SB 1456: Arizona governor vetoes strict sex ed legislation; issues Executive Order mandating transparency

Arizona Gov. Doug Ducey faced a deadline Tuesday to sign or veto legislation revamping the state’s sex education laws that would make them some of the strictest in the nation when it comes to teaching about LGBTQ issues.

The proposed law would prohibit all discussions about gender identity, sexual orientation or HIV/AIDS in sex education classes unless parents are notified in advance and specifically opt in for the instruction.

The proposal applies outside of sex ed classes as well, requiring parents to agree to have their children learn about historical events such as a discussion of the modern gay rights movement that sprang from the 1969 Stonewall riots in New York.

READ Senate Bill 1456: sex education instruction; parental rights

It would also ban any sex ed classes before 5th grade, which opponents have said will put young students who now learn about "good touch-bad touch" to avoid molestation at greater risk.

Ducey vetoed the legislation. When asked last year about a similar proposal that would have barred sex education before 7th grade but never reached is desk, he responded that he was comfortable with what his sons were taught in Arizona schools when they were younger and had talked with them about it.

"I don’t know exactly what the problem is we’re trying to solve," he said of the 2020 proposal.

The Executive Order includes more aggressive transparency requirements than SB 1456. It requires all sex education curriculum to be posted online for parents to review, without exception.

The order requires the State Board of Education to adopt the following requirements by June 30, 2021:

All meetings held for the purposes of reviewing and selecting the sex education course of study must be publicly noticed at least two weeks before occurring and be open to the public.

Any proposed sex education course of study must be available and accessible for review and public comment for at least sixty days before the governing board or governing body decides whether to approve that course of study.

At least two public hearings within the sixty-day period before the governing board or governing body approves any course of study must be conducted. 

Once a course of study has been approved, a school district or charter school shall make the sex education curricula available for parental review, both online and in-person at least two weeks before any instruction is offered.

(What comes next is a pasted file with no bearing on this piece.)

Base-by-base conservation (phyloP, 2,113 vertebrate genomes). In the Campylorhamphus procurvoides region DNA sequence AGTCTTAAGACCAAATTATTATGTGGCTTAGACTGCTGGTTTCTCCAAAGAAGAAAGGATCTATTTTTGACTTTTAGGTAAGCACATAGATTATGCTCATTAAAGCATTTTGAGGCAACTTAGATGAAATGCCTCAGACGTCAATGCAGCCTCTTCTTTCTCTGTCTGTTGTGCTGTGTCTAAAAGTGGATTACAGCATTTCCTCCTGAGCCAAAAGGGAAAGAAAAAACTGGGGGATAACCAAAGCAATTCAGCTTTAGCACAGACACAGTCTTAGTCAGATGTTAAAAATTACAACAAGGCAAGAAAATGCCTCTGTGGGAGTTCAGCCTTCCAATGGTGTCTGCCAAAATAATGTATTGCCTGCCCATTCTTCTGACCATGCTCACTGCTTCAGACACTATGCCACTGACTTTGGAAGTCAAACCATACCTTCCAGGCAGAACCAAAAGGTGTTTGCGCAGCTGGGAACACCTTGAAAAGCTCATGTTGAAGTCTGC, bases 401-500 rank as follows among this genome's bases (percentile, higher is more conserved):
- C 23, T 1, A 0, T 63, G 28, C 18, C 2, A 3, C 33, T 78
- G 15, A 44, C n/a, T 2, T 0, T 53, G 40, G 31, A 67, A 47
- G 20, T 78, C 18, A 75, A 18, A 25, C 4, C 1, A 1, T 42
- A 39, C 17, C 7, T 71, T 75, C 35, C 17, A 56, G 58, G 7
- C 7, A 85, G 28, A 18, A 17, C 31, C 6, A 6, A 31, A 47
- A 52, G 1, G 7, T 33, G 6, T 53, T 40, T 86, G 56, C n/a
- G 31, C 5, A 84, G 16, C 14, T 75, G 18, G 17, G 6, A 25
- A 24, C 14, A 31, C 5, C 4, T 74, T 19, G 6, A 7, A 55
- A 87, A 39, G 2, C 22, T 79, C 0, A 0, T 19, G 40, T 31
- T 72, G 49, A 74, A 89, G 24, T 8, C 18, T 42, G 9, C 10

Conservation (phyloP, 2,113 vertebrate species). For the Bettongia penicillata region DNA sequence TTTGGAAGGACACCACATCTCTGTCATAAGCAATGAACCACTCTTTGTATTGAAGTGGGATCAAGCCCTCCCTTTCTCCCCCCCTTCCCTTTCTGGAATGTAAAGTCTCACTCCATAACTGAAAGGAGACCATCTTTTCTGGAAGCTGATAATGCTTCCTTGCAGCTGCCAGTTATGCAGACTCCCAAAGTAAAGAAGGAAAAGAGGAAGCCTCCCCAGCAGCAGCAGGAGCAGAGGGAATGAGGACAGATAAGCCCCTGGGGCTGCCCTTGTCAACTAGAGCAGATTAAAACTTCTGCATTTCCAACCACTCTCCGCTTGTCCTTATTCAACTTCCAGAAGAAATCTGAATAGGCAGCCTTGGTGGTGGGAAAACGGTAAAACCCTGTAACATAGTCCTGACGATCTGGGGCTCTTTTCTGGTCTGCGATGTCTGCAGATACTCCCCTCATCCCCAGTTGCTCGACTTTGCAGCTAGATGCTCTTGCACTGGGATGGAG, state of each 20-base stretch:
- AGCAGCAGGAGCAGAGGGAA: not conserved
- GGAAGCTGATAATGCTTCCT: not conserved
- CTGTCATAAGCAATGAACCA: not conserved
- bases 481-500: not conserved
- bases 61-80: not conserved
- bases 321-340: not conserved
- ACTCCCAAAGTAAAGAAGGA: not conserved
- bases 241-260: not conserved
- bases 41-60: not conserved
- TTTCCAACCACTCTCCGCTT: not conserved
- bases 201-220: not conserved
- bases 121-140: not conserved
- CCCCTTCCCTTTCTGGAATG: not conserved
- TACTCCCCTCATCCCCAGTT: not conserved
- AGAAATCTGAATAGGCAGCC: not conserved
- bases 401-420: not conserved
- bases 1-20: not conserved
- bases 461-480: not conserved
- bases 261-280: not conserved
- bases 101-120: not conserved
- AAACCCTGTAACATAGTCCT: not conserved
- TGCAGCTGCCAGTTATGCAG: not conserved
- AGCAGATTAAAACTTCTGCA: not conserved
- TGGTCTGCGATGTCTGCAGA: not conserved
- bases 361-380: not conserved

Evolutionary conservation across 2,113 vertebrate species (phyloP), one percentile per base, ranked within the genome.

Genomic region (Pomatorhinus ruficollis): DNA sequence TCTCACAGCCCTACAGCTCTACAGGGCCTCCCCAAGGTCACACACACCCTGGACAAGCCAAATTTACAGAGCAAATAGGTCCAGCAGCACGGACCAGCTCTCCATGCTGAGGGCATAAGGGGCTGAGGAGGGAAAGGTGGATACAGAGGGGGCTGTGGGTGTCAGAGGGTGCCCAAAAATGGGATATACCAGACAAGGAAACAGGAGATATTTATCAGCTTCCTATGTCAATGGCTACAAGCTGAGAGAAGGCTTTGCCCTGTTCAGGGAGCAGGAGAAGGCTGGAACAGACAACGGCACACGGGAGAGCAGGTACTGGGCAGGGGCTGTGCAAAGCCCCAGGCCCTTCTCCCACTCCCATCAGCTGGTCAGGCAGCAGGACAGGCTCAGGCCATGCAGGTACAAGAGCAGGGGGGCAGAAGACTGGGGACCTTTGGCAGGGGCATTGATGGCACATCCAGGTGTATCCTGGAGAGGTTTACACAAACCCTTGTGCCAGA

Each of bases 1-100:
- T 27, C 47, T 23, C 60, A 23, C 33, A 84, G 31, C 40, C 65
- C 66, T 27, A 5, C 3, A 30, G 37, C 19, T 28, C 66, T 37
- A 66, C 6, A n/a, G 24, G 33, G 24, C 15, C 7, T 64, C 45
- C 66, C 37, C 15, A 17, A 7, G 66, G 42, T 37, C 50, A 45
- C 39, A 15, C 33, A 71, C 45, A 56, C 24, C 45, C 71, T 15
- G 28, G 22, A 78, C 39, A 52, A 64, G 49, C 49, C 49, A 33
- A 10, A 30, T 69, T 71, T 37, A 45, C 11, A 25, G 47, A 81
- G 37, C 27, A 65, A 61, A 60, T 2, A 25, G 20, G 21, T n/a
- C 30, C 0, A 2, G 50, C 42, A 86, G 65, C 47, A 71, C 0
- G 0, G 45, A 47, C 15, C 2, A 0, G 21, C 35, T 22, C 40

Any existing sex education course of study must be made available and accessible for review both online and in person.

"Arizona is and will remain a national leader in parental rights," said Ducey. "Too often, parents are left out of this process, and the importance is even greater when it comes to educating students about deeply personal matters like sex education. This Executive Order ensures that parents are in the driver’s seat when it comes to overseeing the education of their children."

Read the Executive Order:

Read Ducey's veto letter:

Social conservative groups that backed the measure call it a needed parental rights issue, arguing that parents deserve to know and approve of what their children are taught in school. Arizona currently allows parents to review all learning material and already requires an opt-in for sex ed classes.

The bill passed the Republican-controlled Legislation over unified opposition from Democrats, who called it an attack on LGBTQ students who are already marginalized and dangerous to young students.

The legislation comes two years after the Republican governor signed a repeal of a 1991 law banning HIV/AIDS instruction that "promotes a homosexual lifestyle." That bill emerged as the state faced a lawsuit challenging the constitutionality of the law that the Republican attorney general and Democratic schools chief refused to fight.

Arizona is among several Republican-led states where lawmakers considered similar changes to sex education this year.

Moving to give parents more control over what their children may be taught about LGBTQ issues is new. It comes amid other efforts pushing back on social changes, including legislation in some states to ban transgender athletes from competing on school teams of their identified sex, according to the Guttmacher Institute, a reproductive rights group that tracks such legislation.

Arizona is one of five states that already require parents’ permission before children can attend sex education classes, according to the National Conference of State Legislatures.

The new proposal would have essentially required a double opt-in for HIV/AIDS instruction that addresses sexual orientation or gender identity. Additional permission would be needed for LGBTQ discussions in any other class.

Idaho legislation also would require notifications and opt-ins, including for discussion of sexual orientation outside of sex education classes. It has passed the House and awaits Senate action.

Lawmakers in Tennessee enacted a measure the governor pledged to sign and the Missouri Legislature is considering one that would require parents to be notified before instruction on sexual orientation or gender identity but would exclude historical references.

In Montana, the Legislature passed a bill earlier this month initially aimed at requiring parents to opt in to sex education. But the legislation was changed after criticism from education groups. It now allows parents to opt their children out of sex ed and awaits action by Republican Gov. Greg Gianforte.

Advocates for comprehensive sex education say such legislation can have far-reaching negative effects under the guise of parental rights by limiting fact-based education that young people need to stay safe.

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